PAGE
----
In 1977 the Imperial Iranian Gendarmerie numbered approximately 75,000 men and operated under a 1976-77 budget the equivalent of approximately US$417 million. The gendarmerie was under the direction of the Ministry of Interior in peacetime but in the case of war or national emergency could be transferred to the jurisdiction of the Ministry of War. Its law enforcement responsibilities extend to all rural areas and to small towns and villages of fewer than 5,000, encompassing some 80 percent of Iran's territory and about 60 percent of its population.
The gendarmerie founded in 1911, and since World War II it complete reorganized and reevaluation reformed, and by the 1970s it developed into a vast, professional rural police force. Originally set up under the Ministry of Finance to control rural banditry so that taxes could be coaxed in the lawless countryside, the gendarmerie was organized and commanded by Swedish officers in its formative years. When Reza Shah was crowned in 1926, he absorbed the gendarmerie into the army in an effort to consolidate central government authority. This organization remained unchanged until 1943, after the abdication of Reza Shah in favor of his son, when the gendarmerie was given organizational autonomy under the Ministry of Interior. It retained this autonomy in 1977.
Of considerable assistance in the reform efforts has been the United States Military Mission to the Imperial Iranian Gendarmerie (known as GENMISH), which organized in 1953 and was terminated in 1976. Consisting of approximately twenty United States military officers and ten civilians, GENMISH assisted in the gendarmerie's reorganization and gave advice on organizational and training matters.
By the 1970s the missions of gendarmerie included, in addition to routine rural police functions, the apprehension of smugglers of narcotics and other contraband, the maintenance of internal security and border security, traffic control of highways, and acting as an adjunct to the army in time of war or national emergency. Since 1972 the gendarmerie had also been placed in charge of the National Resistance Force, a widespread though largely inactive, militia organization charged with training citizens in the defense of their homes and villages. In a more abstract sense perhaps the most important function of the gendarmerie was its role as the manifestation of central government authority to much of the Iranians population. In a country with such a disparate population whose allegiances have historically been directed toward local authorities, the importance of this function can scarcely be overemphasized. Personnel of gendarmerie posts (of which there were over 2,000 in the 1970s) routinely were patrol their assigned areas, serving government notices, settle disputes, and exchanged news in addition to providing police protection. In this way, and in their capacity as highway patrolmen, the gendarmes could keep aware of any unusual incidents and the passage of strangers. In short a key gendarmerie function was to gather intelligence in the vast, sparsely populated regions of the country.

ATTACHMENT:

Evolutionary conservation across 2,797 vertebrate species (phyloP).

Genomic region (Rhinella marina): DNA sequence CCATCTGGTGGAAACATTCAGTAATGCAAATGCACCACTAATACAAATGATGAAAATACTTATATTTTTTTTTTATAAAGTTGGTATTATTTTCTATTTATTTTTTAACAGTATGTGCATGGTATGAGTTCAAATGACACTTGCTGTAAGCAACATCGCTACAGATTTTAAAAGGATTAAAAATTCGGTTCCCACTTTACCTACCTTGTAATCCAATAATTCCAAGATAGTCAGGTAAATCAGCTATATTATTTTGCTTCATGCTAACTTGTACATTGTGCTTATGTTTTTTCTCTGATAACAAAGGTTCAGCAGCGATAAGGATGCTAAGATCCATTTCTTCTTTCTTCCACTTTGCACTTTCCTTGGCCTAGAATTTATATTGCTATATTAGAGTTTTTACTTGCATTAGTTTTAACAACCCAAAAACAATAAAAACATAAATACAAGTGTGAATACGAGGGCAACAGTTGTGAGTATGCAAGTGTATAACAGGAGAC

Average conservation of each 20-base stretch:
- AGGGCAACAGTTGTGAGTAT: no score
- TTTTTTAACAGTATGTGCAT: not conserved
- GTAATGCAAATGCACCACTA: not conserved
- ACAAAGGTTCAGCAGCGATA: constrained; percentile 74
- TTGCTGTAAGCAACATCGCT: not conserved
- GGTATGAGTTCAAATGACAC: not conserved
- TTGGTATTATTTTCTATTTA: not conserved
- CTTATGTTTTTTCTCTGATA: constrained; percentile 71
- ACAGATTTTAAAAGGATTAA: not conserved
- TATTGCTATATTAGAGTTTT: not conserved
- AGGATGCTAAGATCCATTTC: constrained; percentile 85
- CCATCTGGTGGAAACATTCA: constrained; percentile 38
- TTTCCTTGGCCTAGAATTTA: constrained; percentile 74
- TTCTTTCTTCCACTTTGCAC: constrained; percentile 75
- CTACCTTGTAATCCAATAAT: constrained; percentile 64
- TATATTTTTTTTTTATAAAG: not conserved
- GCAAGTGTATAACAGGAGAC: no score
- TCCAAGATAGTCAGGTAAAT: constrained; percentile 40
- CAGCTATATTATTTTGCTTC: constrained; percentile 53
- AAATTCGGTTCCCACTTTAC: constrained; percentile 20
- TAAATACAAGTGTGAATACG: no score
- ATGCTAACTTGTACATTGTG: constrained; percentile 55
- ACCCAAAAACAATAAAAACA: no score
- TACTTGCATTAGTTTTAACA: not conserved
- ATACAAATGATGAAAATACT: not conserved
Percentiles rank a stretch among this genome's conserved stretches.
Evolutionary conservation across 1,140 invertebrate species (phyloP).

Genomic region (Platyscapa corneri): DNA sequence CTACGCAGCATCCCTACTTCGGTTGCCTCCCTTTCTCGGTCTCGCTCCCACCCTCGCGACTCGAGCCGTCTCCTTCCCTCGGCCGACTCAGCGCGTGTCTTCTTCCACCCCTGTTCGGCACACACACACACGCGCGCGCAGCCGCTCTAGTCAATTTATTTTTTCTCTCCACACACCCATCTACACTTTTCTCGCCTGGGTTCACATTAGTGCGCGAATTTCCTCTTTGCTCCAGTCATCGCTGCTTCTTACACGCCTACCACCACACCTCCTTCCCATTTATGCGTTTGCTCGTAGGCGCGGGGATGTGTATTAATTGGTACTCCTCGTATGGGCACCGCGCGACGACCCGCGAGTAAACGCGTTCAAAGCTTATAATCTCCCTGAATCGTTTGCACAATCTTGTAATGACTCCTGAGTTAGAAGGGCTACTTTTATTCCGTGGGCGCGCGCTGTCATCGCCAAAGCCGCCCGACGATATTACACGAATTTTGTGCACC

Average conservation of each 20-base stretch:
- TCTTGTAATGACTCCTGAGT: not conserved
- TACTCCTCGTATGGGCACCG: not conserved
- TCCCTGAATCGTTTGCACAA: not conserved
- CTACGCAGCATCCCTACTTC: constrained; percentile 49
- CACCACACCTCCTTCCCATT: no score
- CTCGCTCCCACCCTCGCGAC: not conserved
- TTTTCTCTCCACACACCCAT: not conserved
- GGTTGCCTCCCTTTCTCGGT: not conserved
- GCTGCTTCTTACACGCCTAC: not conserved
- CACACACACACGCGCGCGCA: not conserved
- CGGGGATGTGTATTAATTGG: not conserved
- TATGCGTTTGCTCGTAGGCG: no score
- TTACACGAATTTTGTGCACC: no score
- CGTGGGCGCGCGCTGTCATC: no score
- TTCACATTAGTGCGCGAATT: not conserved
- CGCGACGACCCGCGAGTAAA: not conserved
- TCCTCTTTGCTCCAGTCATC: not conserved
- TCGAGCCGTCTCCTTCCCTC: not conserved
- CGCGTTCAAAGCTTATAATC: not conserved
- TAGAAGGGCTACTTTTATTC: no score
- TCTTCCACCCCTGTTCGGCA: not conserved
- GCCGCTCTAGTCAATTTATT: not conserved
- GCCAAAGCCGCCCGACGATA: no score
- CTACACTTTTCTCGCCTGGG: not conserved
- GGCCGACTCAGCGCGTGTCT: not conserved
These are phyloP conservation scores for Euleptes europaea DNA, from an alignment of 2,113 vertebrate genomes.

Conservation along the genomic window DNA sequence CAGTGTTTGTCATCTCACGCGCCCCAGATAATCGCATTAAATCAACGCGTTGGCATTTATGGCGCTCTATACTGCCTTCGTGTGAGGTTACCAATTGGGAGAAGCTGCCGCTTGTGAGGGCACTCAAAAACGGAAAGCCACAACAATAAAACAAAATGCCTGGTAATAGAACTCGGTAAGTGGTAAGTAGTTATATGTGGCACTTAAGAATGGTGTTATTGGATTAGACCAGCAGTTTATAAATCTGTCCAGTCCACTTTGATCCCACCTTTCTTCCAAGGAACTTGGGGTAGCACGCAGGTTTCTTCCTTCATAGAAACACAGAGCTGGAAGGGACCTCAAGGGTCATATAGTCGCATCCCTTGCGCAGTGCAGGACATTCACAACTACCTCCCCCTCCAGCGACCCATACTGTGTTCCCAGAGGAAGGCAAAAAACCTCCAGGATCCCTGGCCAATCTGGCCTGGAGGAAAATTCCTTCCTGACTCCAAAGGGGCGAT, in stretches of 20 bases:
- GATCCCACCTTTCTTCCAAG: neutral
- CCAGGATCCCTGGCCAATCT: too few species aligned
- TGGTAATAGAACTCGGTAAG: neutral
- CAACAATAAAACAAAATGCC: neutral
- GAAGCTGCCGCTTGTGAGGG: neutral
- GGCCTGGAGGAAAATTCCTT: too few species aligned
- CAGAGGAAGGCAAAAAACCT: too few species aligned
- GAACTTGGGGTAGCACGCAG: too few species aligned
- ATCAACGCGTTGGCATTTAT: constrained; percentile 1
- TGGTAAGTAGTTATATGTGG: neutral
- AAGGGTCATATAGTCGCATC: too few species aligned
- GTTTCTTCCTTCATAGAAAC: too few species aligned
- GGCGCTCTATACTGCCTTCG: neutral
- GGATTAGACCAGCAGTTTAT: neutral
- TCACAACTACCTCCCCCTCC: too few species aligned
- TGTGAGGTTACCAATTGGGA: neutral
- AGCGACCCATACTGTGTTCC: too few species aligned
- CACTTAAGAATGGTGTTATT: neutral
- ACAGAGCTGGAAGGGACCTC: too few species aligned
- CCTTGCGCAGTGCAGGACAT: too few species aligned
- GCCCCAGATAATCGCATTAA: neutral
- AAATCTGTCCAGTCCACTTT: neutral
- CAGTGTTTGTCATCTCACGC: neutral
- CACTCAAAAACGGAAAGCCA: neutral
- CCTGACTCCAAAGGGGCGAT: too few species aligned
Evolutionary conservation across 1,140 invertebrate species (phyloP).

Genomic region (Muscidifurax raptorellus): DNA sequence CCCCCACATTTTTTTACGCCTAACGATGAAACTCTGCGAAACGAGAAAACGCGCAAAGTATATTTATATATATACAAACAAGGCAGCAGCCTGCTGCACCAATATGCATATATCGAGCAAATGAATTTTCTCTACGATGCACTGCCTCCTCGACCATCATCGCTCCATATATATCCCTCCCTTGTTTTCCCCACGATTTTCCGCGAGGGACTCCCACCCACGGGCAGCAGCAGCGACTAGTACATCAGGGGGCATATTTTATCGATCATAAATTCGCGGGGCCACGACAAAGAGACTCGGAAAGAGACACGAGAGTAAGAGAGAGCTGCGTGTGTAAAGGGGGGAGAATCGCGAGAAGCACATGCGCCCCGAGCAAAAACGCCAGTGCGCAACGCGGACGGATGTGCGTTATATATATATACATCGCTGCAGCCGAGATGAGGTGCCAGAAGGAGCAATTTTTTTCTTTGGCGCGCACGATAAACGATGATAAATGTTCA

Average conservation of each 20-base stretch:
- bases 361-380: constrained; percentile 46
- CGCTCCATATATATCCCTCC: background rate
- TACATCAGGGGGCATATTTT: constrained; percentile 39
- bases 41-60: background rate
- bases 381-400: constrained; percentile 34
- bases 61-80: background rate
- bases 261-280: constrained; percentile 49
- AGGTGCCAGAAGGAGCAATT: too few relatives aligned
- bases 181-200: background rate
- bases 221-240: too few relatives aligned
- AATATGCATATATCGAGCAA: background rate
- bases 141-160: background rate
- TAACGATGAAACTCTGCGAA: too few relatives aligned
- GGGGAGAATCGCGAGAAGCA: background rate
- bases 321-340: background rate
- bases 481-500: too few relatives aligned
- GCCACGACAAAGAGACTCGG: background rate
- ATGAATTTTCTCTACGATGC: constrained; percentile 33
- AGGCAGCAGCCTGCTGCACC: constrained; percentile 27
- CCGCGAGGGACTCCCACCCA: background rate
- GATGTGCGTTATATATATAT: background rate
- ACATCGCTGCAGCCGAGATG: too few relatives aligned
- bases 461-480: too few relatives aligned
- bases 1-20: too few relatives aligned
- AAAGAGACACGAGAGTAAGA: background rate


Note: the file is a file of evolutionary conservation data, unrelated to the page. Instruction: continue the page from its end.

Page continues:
In the mid-1970s gendarmes had a fairly wide range of modern equipment, including light aircraft, large Huey and small helicopters, some forty patrol boats, armored patrol cars and jeeps, trucks, and motorcycles. Most of this equipment had been recently acquired, and the improvement in the mobility of the gendarmerie has been accompanied by the installation of a nationwide radio network linking all posts.
The gendarmerie used the same basic uniform as the army, had the same rank structure, and patterned its organizational structure after that of the armed forces. The largest gendarmerie unit was the district, of which there were fourteen in 1975. Districts, in turn, were divided into two or more regiments, each headquarters in a provincial town. About a third of the districts operated at brigade strength. Each regiment controled about six companies, whose command posts were located in smaller municipalities. Finally company areas were apportioned among posts located in villages, at road junctions, and in strategic rural areas which were the basic gendarmerie unit. Gendarmerie posts were of squad size and were usually under the command of an officer and two or more noncommissioned officers. Central headquarters was located in Tehran. In addition to its stationary units, The gendarmerie was contained numerous mobile units that were able to carry out sustained pursuit of hostile persons or groups.
Some gendarmes were conscripts who had completed their military service or inductees selected for this duty rather than for the army
Many were volunteers. Most officers came from the military. In special cases the army lended officers to the gendarmerie, but they were retain their army rank and eventually were return to their own units. Except for inducted enlisted personnel who serve for two years, the usual enlistment period was five years and the reenlistment period three years. Most gendarmes made the service a career, many were stay in for twenty years, the minimum period required to obtain retirement benefits.
Promotion for enlisted men was based on length of service, ability, and the recommendations of their immediate commanders. The same system of promotions was used by the army and the National Police. A panel of examiners, appointed by the commanding general, must pass on all promotions. The appointment of all senior officer's was approved by the shah, and the senior most appointments were made by the shah